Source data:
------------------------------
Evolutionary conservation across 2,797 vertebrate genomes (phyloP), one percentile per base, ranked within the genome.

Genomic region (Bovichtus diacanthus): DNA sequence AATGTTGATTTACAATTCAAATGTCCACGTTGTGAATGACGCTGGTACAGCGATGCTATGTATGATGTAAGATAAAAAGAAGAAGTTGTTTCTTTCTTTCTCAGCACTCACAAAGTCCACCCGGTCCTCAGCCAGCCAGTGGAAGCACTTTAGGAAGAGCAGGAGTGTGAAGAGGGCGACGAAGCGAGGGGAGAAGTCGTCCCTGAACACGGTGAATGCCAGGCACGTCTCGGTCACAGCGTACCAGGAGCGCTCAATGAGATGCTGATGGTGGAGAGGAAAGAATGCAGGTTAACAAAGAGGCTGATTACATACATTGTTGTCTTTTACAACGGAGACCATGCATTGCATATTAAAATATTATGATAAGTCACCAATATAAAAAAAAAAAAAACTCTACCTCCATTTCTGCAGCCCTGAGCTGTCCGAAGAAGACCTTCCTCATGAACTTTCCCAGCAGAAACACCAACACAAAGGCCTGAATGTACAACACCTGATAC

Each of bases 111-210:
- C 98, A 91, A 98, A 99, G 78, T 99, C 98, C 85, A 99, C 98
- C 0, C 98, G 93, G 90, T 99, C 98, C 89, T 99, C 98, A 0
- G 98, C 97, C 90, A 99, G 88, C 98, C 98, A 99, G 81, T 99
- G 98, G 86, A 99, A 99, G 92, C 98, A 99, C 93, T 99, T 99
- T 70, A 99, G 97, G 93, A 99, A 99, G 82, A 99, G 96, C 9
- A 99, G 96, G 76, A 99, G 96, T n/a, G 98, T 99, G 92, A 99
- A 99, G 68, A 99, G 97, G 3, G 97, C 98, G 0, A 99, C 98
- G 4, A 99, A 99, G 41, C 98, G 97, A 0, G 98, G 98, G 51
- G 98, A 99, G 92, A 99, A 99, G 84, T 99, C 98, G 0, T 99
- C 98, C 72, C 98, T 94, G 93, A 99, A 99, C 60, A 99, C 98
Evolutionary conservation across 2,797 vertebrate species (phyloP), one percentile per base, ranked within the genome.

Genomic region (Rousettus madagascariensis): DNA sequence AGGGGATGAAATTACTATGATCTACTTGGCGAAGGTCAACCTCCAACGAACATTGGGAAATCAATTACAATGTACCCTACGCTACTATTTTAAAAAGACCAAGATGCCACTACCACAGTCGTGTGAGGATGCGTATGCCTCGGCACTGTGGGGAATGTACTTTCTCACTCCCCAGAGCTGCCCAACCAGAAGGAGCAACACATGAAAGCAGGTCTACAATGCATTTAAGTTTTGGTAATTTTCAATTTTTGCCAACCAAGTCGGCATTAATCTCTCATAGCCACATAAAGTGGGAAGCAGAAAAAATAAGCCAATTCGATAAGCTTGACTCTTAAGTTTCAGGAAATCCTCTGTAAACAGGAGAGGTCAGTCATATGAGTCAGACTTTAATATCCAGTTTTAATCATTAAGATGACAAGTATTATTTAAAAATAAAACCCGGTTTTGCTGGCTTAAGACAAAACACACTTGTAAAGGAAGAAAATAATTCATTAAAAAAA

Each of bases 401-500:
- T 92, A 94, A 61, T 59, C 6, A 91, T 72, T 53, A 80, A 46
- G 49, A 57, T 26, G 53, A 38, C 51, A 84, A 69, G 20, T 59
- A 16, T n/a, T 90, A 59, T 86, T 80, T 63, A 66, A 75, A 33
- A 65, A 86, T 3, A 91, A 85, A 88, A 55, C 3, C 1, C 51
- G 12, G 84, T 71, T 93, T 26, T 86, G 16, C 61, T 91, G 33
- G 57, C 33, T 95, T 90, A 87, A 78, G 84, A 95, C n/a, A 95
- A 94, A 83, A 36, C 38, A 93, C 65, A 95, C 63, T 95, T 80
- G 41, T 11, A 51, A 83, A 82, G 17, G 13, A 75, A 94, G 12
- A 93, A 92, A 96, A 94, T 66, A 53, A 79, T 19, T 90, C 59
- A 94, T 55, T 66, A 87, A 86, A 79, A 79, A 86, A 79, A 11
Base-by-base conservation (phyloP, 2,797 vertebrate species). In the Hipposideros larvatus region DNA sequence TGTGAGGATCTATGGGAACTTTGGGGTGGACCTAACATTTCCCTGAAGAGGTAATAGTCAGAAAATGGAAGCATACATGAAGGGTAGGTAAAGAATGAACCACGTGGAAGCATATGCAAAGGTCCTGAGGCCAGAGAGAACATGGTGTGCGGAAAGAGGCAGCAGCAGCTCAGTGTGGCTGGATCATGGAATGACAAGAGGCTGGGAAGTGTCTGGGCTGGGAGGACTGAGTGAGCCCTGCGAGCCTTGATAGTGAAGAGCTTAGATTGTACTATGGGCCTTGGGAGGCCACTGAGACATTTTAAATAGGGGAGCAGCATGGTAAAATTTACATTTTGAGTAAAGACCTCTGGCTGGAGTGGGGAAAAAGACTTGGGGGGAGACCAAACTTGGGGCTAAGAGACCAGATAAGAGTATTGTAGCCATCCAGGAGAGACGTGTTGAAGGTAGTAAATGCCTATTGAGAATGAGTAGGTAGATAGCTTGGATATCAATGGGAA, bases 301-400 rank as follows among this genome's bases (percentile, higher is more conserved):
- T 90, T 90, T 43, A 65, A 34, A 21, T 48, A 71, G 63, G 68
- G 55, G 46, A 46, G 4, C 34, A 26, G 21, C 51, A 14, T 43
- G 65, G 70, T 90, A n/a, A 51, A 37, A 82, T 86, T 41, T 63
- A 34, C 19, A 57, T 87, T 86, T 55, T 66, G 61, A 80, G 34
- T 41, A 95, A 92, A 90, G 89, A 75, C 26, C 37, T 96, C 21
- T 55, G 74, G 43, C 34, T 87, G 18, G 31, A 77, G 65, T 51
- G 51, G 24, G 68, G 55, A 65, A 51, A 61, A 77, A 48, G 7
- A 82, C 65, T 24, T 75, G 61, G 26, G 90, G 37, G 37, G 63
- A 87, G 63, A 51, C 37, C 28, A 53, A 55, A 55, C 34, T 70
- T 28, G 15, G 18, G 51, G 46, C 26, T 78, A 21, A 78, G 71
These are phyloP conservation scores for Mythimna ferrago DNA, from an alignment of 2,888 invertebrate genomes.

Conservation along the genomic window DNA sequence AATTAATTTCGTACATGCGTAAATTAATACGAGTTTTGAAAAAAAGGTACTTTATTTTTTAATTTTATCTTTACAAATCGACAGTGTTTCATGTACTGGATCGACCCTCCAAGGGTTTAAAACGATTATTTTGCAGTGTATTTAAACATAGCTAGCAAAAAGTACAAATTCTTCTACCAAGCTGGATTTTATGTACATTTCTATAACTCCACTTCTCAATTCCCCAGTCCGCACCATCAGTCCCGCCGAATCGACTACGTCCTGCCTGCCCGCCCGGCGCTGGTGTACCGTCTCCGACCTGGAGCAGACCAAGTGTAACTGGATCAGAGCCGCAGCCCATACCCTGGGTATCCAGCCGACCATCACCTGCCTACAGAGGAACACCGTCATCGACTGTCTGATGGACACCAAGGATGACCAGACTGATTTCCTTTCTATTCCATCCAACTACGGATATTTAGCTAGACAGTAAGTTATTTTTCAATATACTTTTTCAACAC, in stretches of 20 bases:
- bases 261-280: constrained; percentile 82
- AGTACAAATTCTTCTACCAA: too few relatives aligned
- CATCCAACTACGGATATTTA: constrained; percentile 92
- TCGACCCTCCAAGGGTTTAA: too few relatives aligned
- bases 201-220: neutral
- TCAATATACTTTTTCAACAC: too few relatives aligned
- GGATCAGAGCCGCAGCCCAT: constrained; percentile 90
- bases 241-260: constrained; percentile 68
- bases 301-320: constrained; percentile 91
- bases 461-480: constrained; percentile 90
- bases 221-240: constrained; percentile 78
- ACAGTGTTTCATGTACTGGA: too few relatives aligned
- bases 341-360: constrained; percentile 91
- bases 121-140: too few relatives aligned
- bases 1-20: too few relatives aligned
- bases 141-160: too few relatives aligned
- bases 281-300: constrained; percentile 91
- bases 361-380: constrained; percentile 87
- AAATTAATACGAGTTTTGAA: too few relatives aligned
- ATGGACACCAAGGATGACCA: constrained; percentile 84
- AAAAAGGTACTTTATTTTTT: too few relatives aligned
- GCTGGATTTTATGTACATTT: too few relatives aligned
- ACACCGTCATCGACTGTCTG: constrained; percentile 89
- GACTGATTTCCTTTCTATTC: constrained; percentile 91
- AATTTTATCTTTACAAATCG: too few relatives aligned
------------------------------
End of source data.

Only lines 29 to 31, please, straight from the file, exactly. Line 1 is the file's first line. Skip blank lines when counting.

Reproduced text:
- G 55, G 46, A 46, G 4, C 34, A 26, G 21, C 51, A 14, T 43
- G 65, G 70, T 90, A n/a, A 51, A 37, A 82, T 86, T 41, T 63
- A 34, C 19, A 57, T 87, T 86, T 55, T 66, G 61, A 80, G 34